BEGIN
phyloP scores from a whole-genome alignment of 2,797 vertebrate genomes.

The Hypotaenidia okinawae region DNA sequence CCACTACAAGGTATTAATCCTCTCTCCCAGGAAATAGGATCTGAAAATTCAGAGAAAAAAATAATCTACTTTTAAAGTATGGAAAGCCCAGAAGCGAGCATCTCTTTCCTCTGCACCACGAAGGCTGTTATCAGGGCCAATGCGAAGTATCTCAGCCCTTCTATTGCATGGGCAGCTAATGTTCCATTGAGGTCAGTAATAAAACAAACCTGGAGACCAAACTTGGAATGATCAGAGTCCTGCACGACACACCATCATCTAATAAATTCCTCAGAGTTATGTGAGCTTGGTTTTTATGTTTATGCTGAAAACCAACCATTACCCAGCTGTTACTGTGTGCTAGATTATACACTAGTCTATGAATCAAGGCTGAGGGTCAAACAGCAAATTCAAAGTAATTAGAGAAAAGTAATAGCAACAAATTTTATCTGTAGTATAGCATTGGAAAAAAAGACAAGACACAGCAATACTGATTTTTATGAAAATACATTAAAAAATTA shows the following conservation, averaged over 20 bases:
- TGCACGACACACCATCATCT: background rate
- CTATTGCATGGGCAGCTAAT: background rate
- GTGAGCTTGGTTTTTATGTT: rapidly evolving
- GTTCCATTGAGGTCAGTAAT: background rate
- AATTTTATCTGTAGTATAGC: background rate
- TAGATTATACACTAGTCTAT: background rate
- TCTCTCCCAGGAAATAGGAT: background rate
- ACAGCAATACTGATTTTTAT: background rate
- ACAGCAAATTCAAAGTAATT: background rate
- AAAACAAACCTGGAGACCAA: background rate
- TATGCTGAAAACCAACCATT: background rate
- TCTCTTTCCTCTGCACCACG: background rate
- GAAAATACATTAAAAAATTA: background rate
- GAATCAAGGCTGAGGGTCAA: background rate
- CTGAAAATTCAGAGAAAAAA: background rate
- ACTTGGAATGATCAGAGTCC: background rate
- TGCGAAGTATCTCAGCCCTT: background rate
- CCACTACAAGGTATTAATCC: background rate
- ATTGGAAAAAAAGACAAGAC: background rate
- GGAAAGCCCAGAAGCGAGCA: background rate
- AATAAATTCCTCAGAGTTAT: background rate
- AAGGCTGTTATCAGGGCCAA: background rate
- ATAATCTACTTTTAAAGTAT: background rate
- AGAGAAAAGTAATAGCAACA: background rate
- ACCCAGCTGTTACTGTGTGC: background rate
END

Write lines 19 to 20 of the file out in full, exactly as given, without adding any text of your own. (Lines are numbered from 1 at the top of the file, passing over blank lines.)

- TGCGAAGTATCTCAGCCCTT: background rate
- CCACTACAAGGTATTAATCC: background rate